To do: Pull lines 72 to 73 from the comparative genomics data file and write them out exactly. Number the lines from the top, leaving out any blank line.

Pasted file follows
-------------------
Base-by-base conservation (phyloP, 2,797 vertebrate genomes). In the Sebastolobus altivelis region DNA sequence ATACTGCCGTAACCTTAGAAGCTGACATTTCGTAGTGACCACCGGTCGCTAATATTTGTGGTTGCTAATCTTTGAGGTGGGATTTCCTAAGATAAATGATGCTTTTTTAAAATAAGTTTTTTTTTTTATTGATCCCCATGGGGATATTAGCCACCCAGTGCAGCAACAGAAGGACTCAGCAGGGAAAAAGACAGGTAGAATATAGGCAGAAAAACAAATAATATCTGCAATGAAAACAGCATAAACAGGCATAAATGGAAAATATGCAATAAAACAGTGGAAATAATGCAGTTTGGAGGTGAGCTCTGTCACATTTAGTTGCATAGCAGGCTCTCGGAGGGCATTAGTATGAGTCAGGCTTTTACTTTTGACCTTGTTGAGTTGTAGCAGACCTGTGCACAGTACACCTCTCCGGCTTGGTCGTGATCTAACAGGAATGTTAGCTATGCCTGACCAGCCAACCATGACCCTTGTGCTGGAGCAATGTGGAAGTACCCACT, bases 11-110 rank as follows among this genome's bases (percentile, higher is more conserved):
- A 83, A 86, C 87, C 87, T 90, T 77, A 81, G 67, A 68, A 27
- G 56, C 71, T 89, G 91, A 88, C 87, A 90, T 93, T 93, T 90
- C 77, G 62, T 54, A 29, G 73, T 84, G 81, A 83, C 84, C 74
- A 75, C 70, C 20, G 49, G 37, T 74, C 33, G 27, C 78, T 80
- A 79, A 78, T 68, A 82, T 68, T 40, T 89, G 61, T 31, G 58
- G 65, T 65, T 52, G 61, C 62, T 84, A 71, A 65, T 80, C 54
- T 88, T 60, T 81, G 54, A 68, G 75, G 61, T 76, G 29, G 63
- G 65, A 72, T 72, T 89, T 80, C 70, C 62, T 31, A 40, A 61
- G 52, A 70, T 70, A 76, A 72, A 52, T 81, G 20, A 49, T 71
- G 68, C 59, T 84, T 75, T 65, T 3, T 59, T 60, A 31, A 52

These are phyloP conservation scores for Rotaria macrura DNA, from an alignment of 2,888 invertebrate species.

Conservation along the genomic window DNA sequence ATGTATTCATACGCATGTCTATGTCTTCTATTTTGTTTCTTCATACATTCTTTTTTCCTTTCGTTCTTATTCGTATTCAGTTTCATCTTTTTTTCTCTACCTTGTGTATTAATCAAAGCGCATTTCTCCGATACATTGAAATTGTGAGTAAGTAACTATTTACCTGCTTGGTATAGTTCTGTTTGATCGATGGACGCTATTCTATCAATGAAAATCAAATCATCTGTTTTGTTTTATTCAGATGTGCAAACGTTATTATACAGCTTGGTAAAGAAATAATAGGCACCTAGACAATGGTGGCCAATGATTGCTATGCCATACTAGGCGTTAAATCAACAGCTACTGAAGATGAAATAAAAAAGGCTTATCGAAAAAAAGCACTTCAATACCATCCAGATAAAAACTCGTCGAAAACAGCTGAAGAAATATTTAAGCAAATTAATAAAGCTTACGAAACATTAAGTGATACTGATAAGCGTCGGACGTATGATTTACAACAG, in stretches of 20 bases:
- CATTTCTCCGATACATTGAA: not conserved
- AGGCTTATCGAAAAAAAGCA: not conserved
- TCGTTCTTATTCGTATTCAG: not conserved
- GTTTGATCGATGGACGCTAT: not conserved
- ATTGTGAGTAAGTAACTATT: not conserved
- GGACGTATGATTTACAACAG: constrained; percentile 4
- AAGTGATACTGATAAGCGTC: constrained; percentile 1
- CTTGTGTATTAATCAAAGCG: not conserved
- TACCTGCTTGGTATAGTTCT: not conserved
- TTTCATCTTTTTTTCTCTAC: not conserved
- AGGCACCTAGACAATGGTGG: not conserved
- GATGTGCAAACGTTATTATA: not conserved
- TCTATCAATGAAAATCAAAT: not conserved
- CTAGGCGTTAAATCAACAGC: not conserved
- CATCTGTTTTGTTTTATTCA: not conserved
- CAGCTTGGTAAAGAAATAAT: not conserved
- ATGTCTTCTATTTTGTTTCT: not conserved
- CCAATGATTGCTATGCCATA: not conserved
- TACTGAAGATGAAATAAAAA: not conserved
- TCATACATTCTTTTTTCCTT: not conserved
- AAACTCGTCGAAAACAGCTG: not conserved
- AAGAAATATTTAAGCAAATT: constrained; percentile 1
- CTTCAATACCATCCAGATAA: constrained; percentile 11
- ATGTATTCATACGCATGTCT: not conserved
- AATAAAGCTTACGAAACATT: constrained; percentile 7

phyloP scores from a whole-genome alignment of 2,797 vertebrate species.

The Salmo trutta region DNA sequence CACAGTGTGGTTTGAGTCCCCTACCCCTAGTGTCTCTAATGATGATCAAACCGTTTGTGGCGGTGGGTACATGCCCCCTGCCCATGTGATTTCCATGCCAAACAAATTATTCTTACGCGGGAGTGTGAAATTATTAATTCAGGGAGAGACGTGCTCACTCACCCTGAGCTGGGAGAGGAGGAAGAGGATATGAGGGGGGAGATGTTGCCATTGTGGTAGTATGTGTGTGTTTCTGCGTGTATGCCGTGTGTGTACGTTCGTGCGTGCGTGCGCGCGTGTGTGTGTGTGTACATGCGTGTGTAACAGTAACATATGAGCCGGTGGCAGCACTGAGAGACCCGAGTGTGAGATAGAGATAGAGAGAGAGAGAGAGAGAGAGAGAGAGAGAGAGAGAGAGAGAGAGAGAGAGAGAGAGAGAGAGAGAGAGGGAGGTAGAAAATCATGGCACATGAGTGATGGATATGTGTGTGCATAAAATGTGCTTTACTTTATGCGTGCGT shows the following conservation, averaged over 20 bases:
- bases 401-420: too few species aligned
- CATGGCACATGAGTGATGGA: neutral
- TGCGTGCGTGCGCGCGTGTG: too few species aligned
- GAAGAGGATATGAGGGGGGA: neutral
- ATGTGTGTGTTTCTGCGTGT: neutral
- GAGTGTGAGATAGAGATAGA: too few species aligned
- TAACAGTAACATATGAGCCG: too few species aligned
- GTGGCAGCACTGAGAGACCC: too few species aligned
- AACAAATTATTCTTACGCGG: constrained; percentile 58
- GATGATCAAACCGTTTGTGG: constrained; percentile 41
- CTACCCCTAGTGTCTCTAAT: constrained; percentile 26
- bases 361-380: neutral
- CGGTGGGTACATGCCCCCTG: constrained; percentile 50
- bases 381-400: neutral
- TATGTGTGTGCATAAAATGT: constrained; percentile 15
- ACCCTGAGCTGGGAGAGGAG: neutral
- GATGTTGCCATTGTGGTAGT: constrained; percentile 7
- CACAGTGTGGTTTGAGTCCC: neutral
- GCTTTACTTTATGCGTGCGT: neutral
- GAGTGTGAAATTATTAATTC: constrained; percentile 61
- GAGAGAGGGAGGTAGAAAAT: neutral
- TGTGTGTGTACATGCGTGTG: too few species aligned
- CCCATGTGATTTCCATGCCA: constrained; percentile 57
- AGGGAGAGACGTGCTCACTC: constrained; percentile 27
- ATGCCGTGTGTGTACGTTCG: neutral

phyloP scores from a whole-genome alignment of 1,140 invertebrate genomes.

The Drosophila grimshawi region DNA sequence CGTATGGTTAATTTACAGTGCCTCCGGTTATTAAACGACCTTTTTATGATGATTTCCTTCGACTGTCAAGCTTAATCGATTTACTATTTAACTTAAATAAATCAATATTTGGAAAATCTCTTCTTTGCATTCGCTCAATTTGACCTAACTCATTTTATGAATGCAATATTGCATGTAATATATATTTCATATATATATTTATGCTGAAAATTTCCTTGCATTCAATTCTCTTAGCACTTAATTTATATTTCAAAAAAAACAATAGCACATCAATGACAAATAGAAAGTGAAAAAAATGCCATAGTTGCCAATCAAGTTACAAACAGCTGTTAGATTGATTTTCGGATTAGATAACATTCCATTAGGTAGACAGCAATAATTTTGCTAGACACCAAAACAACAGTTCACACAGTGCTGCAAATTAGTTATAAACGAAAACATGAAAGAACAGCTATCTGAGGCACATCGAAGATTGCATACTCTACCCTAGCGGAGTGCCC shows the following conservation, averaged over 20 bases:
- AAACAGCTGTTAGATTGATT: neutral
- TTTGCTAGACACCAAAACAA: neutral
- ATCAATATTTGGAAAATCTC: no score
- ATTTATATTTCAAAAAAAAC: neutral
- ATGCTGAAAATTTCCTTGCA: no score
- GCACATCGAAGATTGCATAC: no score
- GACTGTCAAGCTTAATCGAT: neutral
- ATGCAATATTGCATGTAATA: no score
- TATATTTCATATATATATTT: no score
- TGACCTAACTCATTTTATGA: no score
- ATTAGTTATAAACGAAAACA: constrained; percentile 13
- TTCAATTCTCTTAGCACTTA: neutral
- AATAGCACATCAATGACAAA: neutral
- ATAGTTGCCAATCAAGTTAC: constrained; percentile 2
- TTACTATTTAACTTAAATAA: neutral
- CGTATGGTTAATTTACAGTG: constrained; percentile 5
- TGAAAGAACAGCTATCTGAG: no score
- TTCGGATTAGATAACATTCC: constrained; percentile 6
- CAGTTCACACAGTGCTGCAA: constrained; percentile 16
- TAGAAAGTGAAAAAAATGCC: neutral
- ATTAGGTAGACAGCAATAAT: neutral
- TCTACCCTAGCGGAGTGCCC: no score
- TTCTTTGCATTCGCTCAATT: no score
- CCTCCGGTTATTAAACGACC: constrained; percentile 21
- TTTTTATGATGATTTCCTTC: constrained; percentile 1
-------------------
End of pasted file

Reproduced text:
- ATGCTGAAAATTTCCTTGCA: no score
- GCACATCGAAGATTGCATAC: no score